We left the cinema with Éowyn asking lots of questions (some I could answer, some I couldn’t – the films haven’t been written yet!) and a promise that we will sit down and watch the remaining canon. We had a list of things to pick up while in Staines town centre, so after grabbing something quick to eat we battled the Christmas shoppers and headed home.
In November we had offered to cook Christmas dinner for both of our families. That is Lucinda’s Mom, brothers and their families and my Mom and my sisters. With Granddad’s passing in October it only seemed right and fitting that we spent Christmas together as a family. It wasn’t right, however to burden Nanny with the entertainment (even if we, as the next generation cooked the actual meal) so the logical place was our house. Our lounge/dining room is big enough, with a rearrangement of the furniture to comfortably seat 17, even if the kitchen isn’t quite equipped to cook for that many. However as we stood on Tuesday afternoon, 72 hours before that meal the house was not in any fit state to welcome Christmas visitors.
The lounge had been emptied to allow the workmen to work on the fireplace and so all the furniture was piled to one side of the dining room. There was also a layer of dust coating many of the surfaces in the house. So after returning from the cinema we set about rearranging the furniture and getting ready for the family.
Christmas Eve saw the arrival of Nanny Fran, Auntie Liz, Auntie Mary and Toffee and Frazzle. The house was ready for Christmas and the fire was on. Toffee and Frazzle were introduced to their new home (although the girls did not know that we were going to keep them at this point) and we settled down for the evening. We were all sitting around chatting and watching Christmas telly that we completely forgot to go out into the garden to look for Santa’s International Space Sleigh.
Christmas morning we were expecting to be woken at oh, my gosh it’s early, O’clock. However that was not to be. Éowyn and Amélie didn’t wake until 0730 while Ezra was still asleep at 0800! How lucky were we? Indeed we were downstairs when Ezra woke up and I asked him whether Santa had been and left anything in his room. His little face dropped and he shook his head. ‘Are you sure?‘ I inquired (I did have some insider information), ‘Shall we have a look?‘ His face lit up when he saw he big sack of presents and we took it downstairs to join the girls in the big opening.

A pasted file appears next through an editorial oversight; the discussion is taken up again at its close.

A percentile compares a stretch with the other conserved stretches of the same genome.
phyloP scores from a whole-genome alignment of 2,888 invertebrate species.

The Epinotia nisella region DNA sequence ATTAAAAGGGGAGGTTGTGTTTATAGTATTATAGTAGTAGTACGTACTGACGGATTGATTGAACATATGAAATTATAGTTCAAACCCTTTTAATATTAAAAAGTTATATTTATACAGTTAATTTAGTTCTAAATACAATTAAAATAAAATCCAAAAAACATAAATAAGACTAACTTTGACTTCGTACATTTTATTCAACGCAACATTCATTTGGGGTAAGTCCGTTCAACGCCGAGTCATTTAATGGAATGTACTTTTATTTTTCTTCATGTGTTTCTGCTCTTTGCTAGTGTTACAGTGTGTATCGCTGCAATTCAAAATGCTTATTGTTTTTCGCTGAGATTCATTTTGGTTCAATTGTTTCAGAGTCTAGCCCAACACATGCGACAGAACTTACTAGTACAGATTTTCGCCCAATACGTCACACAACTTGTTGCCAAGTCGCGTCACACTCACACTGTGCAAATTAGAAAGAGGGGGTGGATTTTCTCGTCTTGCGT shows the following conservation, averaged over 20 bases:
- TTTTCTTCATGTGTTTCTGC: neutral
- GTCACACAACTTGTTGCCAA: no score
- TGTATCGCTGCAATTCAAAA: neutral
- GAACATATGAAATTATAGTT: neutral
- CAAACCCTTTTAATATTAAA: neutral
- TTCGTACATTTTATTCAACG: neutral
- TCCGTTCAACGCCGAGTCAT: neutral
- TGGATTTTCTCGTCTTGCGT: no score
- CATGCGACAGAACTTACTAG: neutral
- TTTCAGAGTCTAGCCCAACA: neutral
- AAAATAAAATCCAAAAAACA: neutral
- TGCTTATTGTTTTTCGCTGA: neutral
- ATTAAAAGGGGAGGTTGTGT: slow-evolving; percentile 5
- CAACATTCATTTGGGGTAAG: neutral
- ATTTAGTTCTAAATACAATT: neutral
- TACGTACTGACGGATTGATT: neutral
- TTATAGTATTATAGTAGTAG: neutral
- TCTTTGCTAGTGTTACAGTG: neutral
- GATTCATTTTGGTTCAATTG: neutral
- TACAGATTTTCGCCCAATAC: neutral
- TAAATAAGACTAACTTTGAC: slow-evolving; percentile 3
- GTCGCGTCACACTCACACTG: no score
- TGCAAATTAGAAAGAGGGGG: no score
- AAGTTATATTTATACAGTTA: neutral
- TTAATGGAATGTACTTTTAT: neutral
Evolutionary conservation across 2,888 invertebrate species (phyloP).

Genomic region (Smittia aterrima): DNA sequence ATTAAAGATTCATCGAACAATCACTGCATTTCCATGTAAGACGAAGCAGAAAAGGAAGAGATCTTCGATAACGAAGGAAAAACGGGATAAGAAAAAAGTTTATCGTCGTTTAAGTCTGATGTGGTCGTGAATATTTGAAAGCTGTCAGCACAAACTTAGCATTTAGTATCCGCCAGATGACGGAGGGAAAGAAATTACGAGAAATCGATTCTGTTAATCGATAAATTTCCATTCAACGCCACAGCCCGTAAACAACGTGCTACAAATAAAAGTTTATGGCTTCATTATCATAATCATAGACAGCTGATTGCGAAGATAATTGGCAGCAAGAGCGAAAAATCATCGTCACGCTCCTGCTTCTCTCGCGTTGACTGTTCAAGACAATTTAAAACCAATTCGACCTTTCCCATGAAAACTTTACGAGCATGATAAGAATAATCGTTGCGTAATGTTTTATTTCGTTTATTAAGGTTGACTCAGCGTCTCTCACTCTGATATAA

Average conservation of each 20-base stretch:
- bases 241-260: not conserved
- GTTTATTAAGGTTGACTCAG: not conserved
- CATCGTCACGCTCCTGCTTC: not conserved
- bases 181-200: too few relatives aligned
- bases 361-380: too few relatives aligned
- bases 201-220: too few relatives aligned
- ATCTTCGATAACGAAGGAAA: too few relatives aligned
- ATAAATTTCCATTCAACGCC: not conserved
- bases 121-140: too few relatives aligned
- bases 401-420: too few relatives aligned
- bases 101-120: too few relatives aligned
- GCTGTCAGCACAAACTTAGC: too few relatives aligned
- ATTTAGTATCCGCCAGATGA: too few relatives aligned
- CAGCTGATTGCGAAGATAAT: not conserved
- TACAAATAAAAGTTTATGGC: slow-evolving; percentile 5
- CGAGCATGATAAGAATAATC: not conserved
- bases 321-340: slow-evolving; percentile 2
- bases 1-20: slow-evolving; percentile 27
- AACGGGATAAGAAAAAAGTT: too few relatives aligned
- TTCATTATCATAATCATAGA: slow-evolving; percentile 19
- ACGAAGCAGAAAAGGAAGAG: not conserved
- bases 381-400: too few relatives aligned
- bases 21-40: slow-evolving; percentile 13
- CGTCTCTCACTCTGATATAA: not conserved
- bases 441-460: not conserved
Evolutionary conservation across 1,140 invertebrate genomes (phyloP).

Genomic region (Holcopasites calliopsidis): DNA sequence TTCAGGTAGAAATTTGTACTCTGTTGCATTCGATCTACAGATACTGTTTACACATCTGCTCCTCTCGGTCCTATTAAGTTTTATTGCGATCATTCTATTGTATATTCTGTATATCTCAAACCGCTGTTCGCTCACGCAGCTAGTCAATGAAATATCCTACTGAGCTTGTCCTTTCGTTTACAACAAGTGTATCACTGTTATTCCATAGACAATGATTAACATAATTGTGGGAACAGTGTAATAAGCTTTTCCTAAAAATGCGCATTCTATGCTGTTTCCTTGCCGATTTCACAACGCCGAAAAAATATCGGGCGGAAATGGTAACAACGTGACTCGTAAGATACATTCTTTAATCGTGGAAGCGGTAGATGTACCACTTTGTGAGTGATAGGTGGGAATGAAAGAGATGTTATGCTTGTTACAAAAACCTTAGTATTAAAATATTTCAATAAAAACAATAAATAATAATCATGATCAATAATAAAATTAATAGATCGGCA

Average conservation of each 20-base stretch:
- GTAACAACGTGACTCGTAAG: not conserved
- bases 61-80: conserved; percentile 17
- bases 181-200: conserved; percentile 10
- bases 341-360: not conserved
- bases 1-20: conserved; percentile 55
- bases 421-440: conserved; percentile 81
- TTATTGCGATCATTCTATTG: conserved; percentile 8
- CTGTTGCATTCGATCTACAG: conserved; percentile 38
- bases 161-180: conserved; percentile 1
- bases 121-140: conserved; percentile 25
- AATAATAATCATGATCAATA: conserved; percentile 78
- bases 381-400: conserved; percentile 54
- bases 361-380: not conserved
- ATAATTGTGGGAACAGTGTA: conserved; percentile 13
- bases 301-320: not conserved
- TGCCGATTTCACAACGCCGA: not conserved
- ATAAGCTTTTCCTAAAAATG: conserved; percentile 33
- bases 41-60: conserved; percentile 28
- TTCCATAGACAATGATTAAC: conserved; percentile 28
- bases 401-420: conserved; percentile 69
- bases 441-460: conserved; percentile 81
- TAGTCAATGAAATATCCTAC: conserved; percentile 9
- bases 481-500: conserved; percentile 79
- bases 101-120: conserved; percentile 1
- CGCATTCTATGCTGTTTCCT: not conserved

Nanny Fran, Auntie Liz and Auntie Mary must have also been good girls as Santa had left them a little stocking of presents too. They certainly were good girls helping us prepare the table and more importantly preparing the mountains of veg for Christmas dinner.
Amazingly, Christmas dinner for 17 went fairly smoothly. We were planning to sit down and eat at 1500 and we started serving at 1503! There was a mountain of food left over (that kept us going for days afterwards) and we needed a little bit of a tactical break before tackling the desserts. Auntie Zoe provided the desserts (with help from Uncle Steven) but as Christmas Day is also her birthday we had a surprise for her. Instead of bringing in the Christmas Pud alight, we turned the lights out to bring in a birthday cake replete with 4 lit candles. Apparently, it was only about the third birthday cake she has ever had.
I was back at work on Boxing Day (it is one of the busiest football days!) and Nanny Fran, Auntie Liz and Auntie Mary headed up to West Bromwich, leaving Lucinda and the Baguettes in the house with ridiculous amounts of cardboard and piles of toys.
There was a gap in the fixtures on the following day so it was time to introduce the Baguettes to one of the big responsibilities of pet ownership – cleaning out the cage. Not sure how long this enthusiasm will last but they all helped cleaning the cage and their house while I disposed of the waste products. It was a good excuse for another cuddle with the guinea pigs before putting them back into their clean cage for them to mess up and throw their food all over the floor. I have been teaching the Baguettes that when you approach the guinea pig cage to talk to them softly and walk slowly to the cage so that they know you are coming at it is not a big surprise. That way they will be less scared (guinea pigs are always scared) and hopefully they will not run and hide as you get there. We have a long way to go until his guinea pig etiquette is fully established and a long way to go until the guinea pigs are fully trusting, especially of the smaller members of the household, but while the enthusiasm is still there, then we will encourage their interest and hopefully Toffee and Frazzle will begin to trust us more and not be quite as nervous around the kids.